05 DEC 2019: It seems almost every week we hear a story of disgraceful behaviour on board an aircraft.  Some people merely have their alcohol supply cut off, others are restrained by the on-board handcuffs, occasionally the pilot considers the behaviour so disruptive and dangerous that the plane is re-directed to the nearest airport where it is met by police and the perpetrator is arrested and the other passengers are seriously delayed.

Now this little story is not meant to stroke my ego.  Nor am I looking for a good behaviour medal.  I want to stress that all we did was smile and exchange a few pleasantries with the crew while we waited at the plane's entranceway for those ahead of us to get settled.  Yes, we smiled.  Then we exchanged festive greetings and enquired if they liked going to Havana ... how long was their lay-over and so on.  Why wouldn't we be pleasant?  We were happy?  Christmas was coming, we were on vacation and off to the sun for a week.

Now I know this is not always the case for all travellers.  Some people may have had a stressful time at their occupations before leaving, some may be emotional at leaving family or a significant other, some may be very tired, some may be grieving, planes are often delayed (usually for safely reasons) and people become worried about missed connections.  My family and I have all boarded a plane under these circumstances and I can understand when people don't feel like smiling.

But smile (and chat a little) we did when we boarded our Air Canada Rouge flight to Havana just before Christmas.  One of the flight attendants awaiting us even commented, "What lovely smiles!".  Easy, right?  And heavens ... was it unusual?

Of course, we thought no more about this.  We were graciously served with our drinks and engaged in further brief conversations with our flight attendants.  But as our flight neared its end our greeter presented us with with a bulky 'sick bag', smiling broadly herself.  On the outside of the bag she had gone to a great deal of trouble to create a drawing and write a message.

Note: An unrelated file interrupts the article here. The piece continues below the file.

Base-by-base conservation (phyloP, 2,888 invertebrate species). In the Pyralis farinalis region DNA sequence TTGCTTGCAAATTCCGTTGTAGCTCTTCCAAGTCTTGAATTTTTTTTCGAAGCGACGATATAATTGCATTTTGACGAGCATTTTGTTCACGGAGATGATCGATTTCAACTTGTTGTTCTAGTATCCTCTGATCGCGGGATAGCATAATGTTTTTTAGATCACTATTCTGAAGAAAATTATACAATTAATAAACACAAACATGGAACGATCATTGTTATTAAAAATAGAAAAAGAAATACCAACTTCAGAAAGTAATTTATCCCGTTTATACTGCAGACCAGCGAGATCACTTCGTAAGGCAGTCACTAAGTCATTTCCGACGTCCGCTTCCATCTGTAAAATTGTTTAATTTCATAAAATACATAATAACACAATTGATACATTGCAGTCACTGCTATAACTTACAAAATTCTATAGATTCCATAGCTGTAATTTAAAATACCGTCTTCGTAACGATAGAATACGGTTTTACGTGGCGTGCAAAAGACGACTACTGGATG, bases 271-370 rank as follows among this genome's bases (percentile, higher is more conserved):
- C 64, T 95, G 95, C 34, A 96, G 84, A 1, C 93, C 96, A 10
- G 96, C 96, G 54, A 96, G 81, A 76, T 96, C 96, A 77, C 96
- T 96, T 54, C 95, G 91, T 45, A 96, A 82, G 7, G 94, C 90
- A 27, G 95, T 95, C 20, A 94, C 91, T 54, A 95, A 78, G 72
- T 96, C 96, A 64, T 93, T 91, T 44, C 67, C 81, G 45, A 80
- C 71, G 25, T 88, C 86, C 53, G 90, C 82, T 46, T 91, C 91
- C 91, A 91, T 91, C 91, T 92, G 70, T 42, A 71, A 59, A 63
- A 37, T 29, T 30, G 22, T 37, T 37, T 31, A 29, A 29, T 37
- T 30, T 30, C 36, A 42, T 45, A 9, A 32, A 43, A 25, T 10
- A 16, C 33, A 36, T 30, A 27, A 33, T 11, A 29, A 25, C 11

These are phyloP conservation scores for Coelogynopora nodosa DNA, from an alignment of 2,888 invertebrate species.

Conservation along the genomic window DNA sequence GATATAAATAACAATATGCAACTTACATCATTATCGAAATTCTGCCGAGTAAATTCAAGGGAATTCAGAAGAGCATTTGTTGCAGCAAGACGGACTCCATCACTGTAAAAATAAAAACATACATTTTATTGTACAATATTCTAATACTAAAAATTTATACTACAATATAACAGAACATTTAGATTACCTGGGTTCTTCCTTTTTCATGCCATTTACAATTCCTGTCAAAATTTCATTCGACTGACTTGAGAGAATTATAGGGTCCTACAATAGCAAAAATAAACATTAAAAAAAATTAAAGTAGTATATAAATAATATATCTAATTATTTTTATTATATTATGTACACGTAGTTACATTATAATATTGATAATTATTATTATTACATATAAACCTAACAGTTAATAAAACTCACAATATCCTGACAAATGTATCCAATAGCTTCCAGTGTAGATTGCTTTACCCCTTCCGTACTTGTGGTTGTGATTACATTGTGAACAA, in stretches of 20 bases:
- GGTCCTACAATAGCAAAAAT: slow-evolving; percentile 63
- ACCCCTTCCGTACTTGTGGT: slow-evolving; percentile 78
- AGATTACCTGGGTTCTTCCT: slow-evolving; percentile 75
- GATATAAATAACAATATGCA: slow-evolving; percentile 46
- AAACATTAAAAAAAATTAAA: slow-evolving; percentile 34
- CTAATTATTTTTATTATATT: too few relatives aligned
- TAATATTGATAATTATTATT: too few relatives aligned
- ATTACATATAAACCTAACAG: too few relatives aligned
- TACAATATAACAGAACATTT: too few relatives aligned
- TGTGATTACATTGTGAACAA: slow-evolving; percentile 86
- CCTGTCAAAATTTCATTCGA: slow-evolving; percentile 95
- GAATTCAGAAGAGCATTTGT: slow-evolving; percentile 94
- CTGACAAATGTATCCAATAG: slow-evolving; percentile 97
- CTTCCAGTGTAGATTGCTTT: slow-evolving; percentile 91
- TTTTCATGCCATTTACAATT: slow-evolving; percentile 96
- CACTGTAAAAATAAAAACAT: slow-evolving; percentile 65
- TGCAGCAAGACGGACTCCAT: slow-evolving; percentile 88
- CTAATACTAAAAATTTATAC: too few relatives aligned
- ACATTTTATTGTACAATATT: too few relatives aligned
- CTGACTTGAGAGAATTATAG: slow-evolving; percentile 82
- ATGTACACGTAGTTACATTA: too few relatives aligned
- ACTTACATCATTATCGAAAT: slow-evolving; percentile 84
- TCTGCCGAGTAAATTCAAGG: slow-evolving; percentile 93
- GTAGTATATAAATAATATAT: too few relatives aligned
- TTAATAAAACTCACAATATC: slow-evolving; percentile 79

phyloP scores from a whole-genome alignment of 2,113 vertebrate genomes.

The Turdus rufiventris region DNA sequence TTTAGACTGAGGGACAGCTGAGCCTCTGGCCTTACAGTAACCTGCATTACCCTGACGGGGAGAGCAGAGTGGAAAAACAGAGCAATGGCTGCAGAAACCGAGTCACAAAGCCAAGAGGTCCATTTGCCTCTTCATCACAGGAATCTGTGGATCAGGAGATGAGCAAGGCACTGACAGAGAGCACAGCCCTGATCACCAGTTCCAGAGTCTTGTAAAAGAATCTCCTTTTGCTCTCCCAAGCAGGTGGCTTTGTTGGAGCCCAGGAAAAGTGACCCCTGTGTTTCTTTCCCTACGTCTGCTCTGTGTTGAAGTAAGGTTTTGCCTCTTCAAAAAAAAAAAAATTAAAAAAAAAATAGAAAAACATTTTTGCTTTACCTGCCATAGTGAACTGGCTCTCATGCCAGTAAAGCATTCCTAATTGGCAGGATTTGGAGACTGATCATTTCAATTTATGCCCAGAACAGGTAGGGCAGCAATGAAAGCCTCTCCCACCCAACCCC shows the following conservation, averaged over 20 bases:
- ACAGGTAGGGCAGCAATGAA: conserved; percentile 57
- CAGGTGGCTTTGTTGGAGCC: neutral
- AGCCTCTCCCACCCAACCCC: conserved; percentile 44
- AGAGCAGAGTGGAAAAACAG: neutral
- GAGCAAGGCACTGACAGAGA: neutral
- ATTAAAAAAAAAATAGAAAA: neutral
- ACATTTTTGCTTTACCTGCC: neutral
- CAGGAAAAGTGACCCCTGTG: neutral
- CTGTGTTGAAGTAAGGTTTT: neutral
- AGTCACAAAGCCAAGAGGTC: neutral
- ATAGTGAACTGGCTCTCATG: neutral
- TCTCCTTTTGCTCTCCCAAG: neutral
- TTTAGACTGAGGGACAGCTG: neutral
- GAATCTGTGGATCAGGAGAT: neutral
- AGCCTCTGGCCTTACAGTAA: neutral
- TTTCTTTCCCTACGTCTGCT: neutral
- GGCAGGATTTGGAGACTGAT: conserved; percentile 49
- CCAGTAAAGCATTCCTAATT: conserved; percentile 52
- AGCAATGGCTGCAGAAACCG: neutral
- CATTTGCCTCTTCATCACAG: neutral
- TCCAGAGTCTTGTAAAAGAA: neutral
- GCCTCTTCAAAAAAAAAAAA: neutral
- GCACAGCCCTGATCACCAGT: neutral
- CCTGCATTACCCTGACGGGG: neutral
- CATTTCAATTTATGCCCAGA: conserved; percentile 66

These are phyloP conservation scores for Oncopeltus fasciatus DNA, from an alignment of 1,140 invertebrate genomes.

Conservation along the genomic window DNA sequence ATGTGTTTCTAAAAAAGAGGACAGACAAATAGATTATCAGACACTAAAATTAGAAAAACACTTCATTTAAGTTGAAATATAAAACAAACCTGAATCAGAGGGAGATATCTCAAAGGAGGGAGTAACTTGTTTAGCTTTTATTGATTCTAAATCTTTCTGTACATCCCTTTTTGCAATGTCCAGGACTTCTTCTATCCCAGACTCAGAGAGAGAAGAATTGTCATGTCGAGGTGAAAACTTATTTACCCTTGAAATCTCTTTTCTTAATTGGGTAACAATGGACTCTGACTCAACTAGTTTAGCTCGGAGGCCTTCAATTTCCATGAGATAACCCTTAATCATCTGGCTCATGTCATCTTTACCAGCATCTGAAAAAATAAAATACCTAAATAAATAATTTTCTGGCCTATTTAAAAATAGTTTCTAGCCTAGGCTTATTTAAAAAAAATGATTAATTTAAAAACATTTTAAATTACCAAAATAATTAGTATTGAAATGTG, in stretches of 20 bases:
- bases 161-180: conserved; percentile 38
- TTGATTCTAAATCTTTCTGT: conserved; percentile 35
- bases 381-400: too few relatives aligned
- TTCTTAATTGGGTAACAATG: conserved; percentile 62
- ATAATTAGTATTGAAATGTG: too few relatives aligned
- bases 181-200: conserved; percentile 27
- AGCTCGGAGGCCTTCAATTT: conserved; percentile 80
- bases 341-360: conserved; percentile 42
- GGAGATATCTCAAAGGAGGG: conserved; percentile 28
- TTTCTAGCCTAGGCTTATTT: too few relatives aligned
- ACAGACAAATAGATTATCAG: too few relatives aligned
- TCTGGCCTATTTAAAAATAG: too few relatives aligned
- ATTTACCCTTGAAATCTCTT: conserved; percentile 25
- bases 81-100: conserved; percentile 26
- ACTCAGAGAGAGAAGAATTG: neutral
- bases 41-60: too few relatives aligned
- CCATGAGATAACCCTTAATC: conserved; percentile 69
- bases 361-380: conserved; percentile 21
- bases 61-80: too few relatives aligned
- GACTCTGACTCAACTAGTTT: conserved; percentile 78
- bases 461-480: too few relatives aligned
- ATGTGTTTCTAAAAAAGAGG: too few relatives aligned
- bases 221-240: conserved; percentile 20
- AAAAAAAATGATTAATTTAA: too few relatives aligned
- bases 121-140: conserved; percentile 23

The photo may not clearly show that within a leafy drawing and a banner are the following words:  "Thank you for making our day brighter.  It was an absolute pleasure having you both on board today ... [from] your Air Canada Rouge crew."

Please ... no applause, no back patting and, equally please, no groans because you think we think ourselves special.  We don't.  I repeat ... we merely smiled and engaged in a little light-hearted chat.  Now I simply want to relate the little story and share with readers the fact that our friendly behaviour elicited such appreciation.

And inside the bag?  Our attendants had created a little gift from what was available to them.  Probably they would have preferred a different type of gift bag in which to place two bottles of sparkling water, some chocolate bars and a selection of tea bags!  Nothing lavish, of course, but the sentiment behind the gift far outweighed any value it might have.  We were delighted and, should this story ever be brought to the attendant or attendants responsible, we would like to say a heartfelt 'thank you' and express the hope that more travellers appreciate the work you do and smile at you in future.


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Ann Wallace

Ann Wallace is living a writer's dream currently writing of her adventures as she and her husband sail their boat around Europe.

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